THE US economy grew at a slower pace in the first three months of the year than previously estimated, according to the Commerce Department’s second reading.
Growth in the world’s largest economy was revised down to an annualised three per cent from an initial estimate of 3.2 per cent. Analysts on average had expected GDP to be boosted to 3.4 per cent.
The downward revision was caused by a slackening of businesses investment and a reduction in government spending. Consumption spending remained resilient.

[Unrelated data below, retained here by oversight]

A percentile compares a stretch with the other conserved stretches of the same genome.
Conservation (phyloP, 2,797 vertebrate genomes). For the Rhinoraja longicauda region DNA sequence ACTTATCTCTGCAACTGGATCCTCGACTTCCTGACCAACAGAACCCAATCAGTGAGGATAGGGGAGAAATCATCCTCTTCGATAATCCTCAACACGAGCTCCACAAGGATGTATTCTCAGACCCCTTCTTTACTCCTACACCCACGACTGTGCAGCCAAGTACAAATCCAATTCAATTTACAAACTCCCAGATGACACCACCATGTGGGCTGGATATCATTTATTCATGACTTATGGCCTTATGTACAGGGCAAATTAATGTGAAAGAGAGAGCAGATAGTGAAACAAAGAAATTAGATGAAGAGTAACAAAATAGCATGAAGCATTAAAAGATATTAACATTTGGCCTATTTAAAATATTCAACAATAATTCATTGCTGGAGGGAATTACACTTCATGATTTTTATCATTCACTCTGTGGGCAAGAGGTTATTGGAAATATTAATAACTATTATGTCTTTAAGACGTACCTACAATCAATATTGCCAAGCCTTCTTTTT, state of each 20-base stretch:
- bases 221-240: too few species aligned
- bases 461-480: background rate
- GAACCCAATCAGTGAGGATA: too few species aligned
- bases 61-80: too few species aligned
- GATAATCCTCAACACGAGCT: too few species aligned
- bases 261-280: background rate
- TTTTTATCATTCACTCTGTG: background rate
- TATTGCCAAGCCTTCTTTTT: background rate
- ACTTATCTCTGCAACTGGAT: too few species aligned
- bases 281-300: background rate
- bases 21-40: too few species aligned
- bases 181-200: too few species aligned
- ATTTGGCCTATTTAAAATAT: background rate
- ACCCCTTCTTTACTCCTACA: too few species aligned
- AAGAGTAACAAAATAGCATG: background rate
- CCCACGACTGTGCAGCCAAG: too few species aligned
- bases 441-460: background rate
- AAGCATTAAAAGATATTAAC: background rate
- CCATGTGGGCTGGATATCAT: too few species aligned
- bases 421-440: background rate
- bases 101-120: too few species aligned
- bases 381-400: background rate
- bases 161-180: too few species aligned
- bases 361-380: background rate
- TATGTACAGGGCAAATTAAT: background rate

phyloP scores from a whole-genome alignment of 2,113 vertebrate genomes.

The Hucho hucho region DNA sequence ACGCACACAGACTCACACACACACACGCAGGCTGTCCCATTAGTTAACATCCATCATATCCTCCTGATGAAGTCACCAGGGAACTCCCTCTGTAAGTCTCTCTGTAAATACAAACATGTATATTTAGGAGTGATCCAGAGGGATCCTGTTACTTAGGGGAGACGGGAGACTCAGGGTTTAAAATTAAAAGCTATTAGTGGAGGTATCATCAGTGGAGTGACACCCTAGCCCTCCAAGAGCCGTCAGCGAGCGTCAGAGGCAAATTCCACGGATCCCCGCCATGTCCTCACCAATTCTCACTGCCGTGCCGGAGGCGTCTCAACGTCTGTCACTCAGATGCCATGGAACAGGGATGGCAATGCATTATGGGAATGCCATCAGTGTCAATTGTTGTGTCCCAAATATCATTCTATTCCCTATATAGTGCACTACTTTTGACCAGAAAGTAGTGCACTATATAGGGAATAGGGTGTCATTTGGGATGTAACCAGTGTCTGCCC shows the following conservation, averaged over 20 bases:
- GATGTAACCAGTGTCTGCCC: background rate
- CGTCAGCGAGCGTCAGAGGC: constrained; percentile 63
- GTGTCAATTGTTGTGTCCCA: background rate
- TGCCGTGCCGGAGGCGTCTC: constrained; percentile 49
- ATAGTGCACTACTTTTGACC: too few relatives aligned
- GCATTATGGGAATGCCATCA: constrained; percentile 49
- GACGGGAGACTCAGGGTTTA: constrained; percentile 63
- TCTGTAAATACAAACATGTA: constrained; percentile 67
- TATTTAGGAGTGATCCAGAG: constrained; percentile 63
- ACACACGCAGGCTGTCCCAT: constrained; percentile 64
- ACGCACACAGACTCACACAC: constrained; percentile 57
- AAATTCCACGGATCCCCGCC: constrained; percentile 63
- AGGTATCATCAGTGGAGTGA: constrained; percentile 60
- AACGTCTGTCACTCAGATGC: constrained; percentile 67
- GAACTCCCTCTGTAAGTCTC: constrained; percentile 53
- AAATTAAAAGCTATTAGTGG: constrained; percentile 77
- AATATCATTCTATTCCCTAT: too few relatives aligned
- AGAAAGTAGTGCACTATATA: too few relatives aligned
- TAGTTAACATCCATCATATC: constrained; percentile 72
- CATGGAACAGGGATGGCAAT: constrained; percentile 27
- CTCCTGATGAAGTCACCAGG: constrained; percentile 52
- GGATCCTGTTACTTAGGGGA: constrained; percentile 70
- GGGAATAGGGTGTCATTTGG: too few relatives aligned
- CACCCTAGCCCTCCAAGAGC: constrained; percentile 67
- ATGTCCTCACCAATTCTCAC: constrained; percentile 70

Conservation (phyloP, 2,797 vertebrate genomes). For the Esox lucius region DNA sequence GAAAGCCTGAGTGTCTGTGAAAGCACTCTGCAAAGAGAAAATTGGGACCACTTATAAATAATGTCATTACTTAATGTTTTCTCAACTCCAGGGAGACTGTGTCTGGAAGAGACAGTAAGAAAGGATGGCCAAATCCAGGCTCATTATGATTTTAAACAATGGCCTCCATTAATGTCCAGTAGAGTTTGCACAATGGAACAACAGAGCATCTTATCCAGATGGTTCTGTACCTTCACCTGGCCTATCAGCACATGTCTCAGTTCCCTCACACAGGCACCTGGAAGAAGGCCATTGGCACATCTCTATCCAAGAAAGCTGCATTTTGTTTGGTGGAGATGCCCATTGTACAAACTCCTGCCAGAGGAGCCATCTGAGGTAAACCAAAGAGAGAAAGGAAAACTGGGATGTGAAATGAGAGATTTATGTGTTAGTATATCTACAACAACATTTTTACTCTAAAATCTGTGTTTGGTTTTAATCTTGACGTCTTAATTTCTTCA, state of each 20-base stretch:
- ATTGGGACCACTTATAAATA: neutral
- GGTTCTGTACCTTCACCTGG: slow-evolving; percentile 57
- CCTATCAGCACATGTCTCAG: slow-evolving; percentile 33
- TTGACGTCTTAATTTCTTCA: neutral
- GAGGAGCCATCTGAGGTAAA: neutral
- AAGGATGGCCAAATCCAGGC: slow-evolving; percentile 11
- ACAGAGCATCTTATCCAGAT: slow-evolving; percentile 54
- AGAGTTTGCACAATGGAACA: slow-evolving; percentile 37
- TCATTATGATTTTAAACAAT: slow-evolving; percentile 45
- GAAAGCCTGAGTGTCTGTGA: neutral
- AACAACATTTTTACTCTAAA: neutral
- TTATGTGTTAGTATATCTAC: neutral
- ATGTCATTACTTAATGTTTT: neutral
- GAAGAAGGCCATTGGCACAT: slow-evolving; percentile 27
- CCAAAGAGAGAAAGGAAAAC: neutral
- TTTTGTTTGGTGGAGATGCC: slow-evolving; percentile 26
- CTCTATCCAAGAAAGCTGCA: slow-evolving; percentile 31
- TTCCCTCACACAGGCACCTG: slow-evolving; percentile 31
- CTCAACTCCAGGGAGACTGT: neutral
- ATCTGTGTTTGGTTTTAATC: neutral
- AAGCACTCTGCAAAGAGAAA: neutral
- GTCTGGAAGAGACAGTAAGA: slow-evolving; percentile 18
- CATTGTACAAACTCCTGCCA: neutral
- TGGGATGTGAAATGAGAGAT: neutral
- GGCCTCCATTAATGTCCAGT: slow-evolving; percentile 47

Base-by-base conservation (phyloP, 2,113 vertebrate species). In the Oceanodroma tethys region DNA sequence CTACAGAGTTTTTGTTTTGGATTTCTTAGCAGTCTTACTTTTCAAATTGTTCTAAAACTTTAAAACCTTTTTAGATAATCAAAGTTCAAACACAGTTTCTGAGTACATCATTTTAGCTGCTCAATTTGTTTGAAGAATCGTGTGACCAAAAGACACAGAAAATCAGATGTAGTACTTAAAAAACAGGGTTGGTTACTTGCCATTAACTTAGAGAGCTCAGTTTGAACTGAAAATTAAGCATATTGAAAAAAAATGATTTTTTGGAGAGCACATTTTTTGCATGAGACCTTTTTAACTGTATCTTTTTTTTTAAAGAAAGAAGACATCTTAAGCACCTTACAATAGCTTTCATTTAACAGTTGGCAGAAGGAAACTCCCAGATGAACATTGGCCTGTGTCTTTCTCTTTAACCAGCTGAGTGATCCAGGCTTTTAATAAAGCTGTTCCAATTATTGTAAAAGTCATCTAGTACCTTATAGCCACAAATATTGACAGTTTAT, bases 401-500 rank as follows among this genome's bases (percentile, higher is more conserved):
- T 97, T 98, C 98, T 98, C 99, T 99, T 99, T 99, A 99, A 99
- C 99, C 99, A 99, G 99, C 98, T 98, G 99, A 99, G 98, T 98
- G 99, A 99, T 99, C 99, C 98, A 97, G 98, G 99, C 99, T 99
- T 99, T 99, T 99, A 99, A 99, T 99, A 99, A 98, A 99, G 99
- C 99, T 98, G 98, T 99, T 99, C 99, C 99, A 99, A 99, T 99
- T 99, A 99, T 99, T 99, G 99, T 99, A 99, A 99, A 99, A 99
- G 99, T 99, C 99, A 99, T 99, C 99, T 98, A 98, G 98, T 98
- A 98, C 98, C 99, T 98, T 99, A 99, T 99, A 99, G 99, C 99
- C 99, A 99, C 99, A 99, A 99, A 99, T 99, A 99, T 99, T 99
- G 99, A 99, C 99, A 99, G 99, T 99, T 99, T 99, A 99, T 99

But analysts remained generally upbeat, with Capital Economics’ Paul Ashworth calling the revision trivial. He said: “The second quarter is shaping up to be more of the same. We expect to see another double-digit rise in business spending on capital equipment and consumption growth should come in close to the 3.5 per cent pace recorded in the first quarter.”
US markets shrugged off the weaker GDP data and instead rose sharply at the open after Beijing denied it was reviewing its holdings in Eurozone sovereign bonds due to the region’s debt crisis.